The only growth in consumer spending in 2010 came from people making more than $100,000, David Calhoun, CEO of Nielsen Co., told an advertising conference this month.He's right. Spending in "stores, restaurants, gas stations, and online" has grown slowly over the last two years, according to Gallup data, but just about all of the growth has come from the richest 20 percent. Look at this chart comparing spending in May over the last three years (spending figures in dollars per month):
Marketing execs care about this kind of stuff because they can't raise prices unless their clientele is upper income, Jack Neff explains in AdAge. Estee Lauder's consumers spend 20% above the consumer average. Dr. Pepper drinkers spend 1.3% below. Prices are stickiest where wages are stickiest, and wages are stickiest in the middle.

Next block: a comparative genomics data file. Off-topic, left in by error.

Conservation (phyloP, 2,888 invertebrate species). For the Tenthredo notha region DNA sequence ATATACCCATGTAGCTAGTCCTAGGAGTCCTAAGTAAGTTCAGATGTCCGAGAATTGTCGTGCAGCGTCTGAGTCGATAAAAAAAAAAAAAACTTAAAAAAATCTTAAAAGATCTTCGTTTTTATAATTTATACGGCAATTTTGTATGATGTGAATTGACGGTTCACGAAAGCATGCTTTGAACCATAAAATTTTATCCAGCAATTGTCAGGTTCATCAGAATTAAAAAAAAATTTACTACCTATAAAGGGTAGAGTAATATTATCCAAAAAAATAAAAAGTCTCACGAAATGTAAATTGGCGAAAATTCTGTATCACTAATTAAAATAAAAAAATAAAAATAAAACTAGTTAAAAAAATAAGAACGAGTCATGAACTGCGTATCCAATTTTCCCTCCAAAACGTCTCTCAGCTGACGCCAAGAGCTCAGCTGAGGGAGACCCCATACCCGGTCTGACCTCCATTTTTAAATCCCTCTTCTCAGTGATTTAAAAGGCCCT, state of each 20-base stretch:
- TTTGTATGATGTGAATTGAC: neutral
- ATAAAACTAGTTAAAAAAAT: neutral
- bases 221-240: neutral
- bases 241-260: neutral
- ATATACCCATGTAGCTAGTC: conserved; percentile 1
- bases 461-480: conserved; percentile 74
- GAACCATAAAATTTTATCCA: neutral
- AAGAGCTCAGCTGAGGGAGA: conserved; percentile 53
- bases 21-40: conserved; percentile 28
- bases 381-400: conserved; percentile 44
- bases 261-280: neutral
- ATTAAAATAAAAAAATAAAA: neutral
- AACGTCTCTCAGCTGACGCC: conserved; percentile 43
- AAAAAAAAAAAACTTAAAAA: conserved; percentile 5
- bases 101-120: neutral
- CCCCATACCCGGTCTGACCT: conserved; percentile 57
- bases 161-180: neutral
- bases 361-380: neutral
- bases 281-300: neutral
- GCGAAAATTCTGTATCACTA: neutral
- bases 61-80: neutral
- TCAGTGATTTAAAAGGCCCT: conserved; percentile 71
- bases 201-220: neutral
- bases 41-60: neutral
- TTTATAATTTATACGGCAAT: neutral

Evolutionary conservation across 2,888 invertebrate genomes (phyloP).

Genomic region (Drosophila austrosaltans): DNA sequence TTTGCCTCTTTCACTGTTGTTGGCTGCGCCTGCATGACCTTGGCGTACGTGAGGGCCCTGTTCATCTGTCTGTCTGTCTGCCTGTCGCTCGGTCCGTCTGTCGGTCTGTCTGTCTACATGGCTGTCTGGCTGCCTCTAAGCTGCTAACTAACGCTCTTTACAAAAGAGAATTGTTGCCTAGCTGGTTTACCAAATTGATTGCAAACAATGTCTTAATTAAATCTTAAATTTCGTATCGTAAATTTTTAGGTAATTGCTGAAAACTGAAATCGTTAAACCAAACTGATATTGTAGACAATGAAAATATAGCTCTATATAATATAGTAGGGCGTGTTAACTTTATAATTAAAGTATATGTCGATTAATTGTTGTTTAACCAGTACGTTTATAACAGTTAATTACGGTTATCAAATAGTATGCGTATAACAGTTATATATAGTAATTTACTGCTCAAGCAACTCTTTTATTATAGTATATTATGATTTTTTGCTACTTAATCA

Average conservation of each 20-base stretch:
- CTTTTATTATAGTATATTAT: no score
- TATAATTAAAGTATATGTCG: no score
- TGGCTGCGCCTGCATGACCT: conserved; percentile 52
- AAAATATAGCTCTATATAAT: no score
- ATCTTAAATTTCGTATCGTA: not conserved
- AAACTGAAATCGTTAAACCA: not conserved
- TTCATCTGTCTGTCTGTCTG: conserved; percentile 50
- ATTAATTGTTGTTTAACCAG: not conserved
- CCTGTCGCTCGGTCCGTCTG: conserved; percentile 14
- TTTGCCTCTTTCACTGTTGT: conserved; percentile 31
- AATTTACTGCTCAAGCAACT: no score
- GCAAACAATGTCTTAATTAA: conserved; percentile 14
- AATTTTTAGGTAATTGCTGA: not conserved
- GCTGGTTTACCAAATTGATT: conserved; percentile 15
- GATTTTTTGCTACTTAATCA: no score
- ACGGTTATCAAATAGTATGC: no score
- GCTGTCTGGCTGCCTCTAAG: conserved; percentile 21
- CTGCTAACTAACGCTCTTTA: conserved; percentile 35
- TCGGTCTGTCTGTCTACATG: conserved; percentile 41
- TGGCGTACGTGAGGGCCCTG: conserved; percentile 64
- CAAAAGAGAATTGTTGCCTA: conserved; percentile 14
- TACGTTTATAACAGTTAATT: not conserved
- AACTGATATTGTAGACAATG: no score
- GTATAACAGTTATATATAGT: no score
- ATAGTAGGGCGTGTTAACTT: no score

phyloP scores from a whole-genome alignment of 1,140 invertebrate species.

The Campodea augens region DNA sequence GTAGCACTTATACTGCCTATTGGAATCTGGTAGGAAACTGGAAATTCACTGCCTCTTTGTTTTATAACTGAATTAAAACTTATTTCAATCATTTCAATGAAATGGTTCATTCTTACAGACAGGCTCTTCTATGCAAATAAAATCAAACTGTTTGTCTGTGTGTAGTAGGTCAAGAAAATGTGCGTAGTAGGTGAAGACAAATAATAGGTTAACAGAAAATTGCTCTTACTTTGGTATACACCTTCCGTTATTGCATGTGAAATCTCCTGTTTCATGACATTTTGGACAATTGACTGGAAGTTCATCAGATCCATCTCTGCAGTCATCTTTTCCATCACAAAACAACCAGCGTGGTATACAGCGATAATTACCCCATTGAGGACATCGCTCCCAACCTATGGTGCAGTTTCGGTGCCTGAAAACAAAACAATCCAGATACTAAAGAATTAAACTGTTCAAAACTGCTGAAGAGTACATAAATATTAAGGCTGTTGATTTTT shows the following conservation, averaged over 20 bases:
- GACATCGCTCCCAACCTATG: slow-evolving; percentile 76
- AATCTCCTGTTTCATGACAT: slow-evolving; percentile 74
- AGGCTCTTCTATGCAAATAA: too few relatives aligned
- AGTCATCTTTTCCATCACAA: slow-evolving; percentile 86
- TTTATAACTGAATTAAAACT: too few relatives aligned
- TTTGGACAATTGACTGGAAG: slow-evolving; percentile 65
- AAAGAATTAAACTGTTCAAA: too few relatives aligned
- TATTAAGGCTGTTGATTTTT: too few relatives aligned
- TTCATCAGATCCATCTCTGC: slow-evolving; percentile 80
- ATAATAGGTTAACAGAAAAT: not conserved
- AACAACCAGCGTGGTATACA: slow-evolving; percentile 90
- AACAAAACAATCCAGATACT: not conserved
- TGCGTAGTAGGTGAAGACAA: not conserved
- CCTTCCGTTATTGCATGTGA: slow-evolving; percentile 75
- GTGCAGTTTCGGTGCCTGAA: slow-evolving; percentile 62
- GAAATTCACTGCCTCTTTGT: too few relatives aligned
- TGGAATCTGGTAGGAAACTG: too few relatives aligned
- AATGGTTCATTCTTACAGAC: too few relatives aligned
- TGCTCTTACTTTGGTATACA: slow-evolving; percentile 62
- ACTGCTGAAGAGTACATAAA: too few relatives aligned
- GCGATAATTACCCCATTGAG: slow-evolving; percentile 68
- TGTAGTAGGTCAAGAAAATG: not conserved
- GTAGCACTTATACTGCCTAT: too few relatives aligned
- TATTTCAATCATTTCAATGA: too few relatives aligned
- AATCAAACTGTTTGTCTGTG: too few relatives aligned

You should care about this because it's the same story that has haunted the middle class for the last 30 years. Real wages have not moved for the typical worker, and income gains have accumulated at the top. In the 2000s, net worth increased for the middle class when housing prices surged, but we all know what's happened there. So where does the spending recovery for the next ten years come from?
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